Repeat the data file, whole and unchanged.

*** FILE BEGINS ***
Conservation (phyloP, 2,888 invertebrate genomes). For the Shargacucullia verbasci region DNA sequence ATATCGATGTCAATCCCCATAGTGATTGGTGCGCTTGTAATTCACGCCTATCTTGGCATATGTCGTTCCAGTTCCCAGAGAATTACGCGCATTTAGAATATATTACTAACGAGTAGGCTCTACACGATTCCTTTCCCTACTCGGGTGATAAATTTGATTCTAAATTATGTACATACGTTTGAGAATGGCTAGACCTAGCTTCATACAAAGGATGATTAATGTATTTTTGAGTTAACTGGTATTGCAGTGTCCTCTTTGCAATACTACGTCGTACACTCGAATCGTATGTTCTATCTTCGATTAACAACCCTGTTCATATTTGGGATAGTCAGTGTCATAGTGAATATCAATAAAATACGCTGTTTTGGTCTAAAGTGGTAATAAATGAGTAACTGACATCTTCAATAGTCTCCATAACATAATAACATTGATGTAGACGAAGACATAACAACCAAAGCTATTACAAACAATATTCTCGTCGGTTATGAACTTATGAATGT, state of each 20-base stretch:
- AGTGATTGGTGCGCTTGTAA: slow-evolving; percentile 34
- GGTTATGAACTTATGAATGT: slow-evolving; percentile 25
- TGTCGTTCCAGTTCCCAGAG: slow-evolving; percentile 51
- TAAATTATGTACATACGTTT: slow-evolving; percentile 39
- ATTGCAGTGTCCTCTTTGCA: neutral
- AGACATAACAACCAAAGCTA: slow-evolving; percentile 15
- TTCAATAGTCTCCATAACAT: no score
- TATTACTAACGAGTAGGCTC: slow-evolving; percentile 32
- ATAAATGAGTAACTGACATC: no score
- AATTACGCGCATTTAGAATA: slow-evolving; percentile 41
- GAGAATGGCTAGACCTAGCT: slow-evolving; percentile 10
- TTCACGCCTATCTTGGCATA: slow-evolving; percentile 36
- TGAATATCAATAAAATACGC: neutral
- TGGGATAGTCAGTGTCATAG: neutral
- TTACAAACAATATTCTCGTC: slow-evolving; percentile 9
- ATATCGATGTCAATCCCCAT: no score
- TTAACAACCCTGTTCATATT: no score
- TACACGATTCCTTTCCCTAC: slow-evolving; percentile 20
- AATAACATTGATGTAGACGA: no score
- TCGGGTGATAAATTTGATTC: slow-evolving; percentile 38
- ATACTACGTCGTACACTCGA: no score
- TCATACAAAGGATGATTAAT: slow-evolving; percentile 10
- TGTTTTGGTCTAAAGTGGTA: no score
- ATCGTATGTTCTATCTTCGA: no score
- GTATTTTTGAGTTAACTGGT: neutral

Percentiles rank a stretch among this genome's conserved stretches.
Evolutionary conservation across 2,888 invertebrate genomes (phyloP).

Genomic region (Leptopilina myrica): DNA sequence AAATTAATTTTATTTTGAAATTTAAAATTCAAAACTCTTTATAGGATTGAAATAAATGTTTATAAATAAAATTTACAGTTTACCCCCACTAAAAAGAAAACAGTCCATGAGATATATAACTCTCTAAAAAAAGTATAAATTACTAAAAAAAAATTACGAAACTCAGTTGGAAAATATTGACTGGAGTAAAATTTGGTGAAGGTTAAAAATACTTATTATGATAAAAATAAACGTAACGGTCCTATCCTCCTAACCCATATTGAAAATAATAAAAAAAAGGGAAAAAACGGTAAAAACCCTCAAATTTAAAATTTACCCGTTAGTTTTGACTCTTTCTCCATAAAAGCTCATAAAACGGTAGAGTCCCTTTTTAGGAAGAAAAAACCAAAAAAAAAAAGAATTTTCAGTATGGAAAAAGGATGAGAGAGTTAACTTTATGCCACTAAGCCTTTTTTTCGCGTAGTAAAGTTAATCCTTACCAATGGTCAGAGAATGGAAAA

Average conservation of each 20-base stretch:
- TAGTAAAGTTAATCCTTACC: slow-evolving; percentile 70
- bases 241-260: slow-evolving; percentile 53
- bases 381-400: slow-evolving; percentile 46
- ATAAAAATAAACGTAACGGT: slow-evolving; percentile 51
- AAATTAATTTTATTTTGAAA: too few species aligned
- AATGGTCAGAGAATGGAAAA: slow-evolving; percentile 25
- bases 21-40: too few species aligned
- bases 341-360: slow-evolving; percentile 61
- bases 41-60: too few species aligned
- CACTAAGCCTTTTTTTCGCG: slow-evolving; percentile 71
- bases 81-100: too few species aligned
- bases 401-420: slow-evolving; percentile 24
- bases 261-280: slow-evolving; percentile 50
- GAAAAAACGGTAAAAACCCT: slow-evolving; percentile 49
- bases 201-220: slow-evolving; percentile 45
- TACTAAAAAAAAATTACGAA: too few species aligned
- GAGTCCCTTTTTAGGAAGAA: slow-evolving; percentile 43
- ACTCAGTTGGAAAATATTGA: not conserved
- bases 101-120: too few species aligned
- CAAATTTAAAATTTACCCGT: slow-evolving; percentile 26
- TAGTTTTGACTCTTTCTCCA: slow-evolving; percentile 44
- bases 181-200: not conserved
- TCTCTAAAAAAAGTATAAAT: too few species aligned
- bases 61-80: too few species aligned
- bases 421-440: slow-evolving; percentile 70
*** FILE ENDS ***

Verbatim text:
Conservation (phyloP, 2,888 invertebrate genomes). For the Shargacucullia verbasci region DNA sequence ATATCGATGTCAATCCCCATAGTGATTGGTGCGCTTGTAATTCACGCCTATCTTGGCATATGTCGTTCCAGTTCCCAGAGAATTACGCGCATTTAGAATATATTACTAACGAGTAGGCTCTACACGATTCCTTTCCCTACTCGGGTGATAAATTTGATTCTAAATTATGTACATACGTTTGAGAATGGCTAGACCTAGCTTCATACAAAGGATGATTAATGTATTTTTGAGTTAACTGGTATTGCAGTGTCCTCTTTGCAATACTACGTCGTACACTCGAATCGTATGTTCTATCTTCGATTAACAACCCTGTTCATATTTGGGATAGTCAGTGTCATAGTGAATATCAATAAAATACGCTGTTTTGGTCTAAAGTGGTAATAAATGAGTAACTGACATCTTCAATAGTCTCCATAACATAATAACATTGATGTAGACGAAGACATAACAACCAAAGCTATTACAAACAATATTCTCGTCGGTTATGAACTTATGAATGT, state of each 20-base stretch:
- AGTGATTGGTGCGCTTGTAA: slow-evolving; percentile 34
- GGTTATGAACTTATGAATGT: slow-evolving; percentile 25
- TGTCGTTCCAGTTCCCAGAG: slow-evolving; percentile 51
- TAAATTATGTACATACGTTT: slow-evolving; percentile 39
- ATTGCAGTGTCCTCTTTGCA: neutral
- AGACATAACAACCAAAGCTA: slow-evolving; percentile 15
- TTCAATAGTCTCCATAACAT: no score
- TATTACTAACGAGTAGGCTC: slow-evolving; percentile 32
- ATAAATGAGTAACTGACATC: no score
- AATTACGCGCATTTAGAATA: slow-evolving; percentile 41
- GAGAATGGCTAGACCTAGCT: slow-evolving; percentile 10
- TTCACGCCTATCTTGGCATA: slow-evolving; percentile 36
- TGAATATCAATAAAATACGC: neutral
- TGGGATAGTCAGTGTCATAG: neutral
- TTACAAACAATATTCTCGTC: slow-evolving; percentile 9
- ATATCGATGTCAATCCCCAT: no score
- TTAACAACCCTGTTCATATT: no score
- TACACGATTCCTTTCCCTAC: slow-evolving; percentile 20
- AATAACATTGATGTAGACGA: no score
- TCGGGTGATAAATTTGATTC: slow-evolving; percentile 38
- ATACTACGTCGTACACTCGA: no score
- TCATACAAAGGATGATTAAT: slow-evolving; percentile 10
- TGTTTTGGTCTAAAGTGGTA: no score
- ATCGTATGTTCTATCTTCGA: no score
- GTATTTTTGAGTTAACTGGT: neutral

Percentiles rank a stretch among this genome's conserved stretches.
Evolutionary conservation across 2,888 invertebrate genomes (phyloP).

Genomic region (Leptopilina myrica): DNA sequence AAATTAATTTTATTTTGAAATTTAAAATTCAAAACTCTTTATAGGATTGAAATAAATGTTTATAAATAAAATTTACAGTTTACCCCCACTAAAAAGAAAACAGTCCATGAGATATATAACTCTCTAAAAAAAGTATAAATTACTAAAAAAAAATTACGAAACTCAGTTGGAAAATATTGACTGGAGTAAAATTTGGTGAAGGTTAAAAATACTTATTATGATAAAAATAAACGTAACGGTCCTATCCTCCTAACCCATATTGAAAATAATAAAAAAAAGGGAAAAAACGGTAAAAACCCTCAAATTTAAAATTTACCCGTTAGTTTTGACTCTTTCTCCATAAAAGCTCATAAAACGGTAGAGTCCCTTTTTAGGAAGAAAAAACCAAAAAAAAAAAGAATTTTCAGTATGGAAAAAGGATGAGAGAGTTAACTTTATGCCACTAAGCCTTTTTTTCGCGTAGTAAAGTTAATCCTTACCAATGGTCAGAGAATGGAAAA

Average conservation of each 20-base stretch:
- TAGTAAAGTTAATCCTTACC: slow-evolving; percentile 70
- bases 241-260: slow-evolving; percentile 53
- bases 381-400: slow-evolving; percentile 46
- ATAAAAATAAACGTAACGGT: slow-evolving; percentile 51
- AAATTAATTTTATTTTGAAA: too few species aligned
- AATGGTCAGAGAATGGAAAA: slow-evolving; percentile 25
- bases 21-40: too few species aligned
- bases 341-360: slow-evolving; percentile 61
- bases 41-60: too few species aligned
- CACTAAGCCTTTTTTTCGCG: slow-evolving; percentile 71
- bases 81-100: too few species aligned
- bases 401-420: slow-evolving; percentile 24
- bases 261-280: slow-evolving; percentile 50
- GAAAAAACGGTAAAAACCCT: slow-evolving; percentile 49
- bases 201-220: slow-evolving; percentile 45
- TACTAAAAAAAAATTACGAA: too few species aligned
- GAGTCCCTTTTTAGGAAGAA: slow-evolving; percentile 43
- ACTCAGTTGGAAAATATTGA: not conserved
- bases 101-120: too few species aligned
- CAAATTTAAAATTTACCCGT: slow-evolving; percentile 26
- TAGTTTTGACTCTTTCTCCA: slow-evolving; percentile 44
- bases 181-200: not conserved
- TCTCTAAAAAAAGTATAAAT: too few species aligned
- bases 61-80: too few species aligned
- bases 421-440: slow-evolving; percentile 70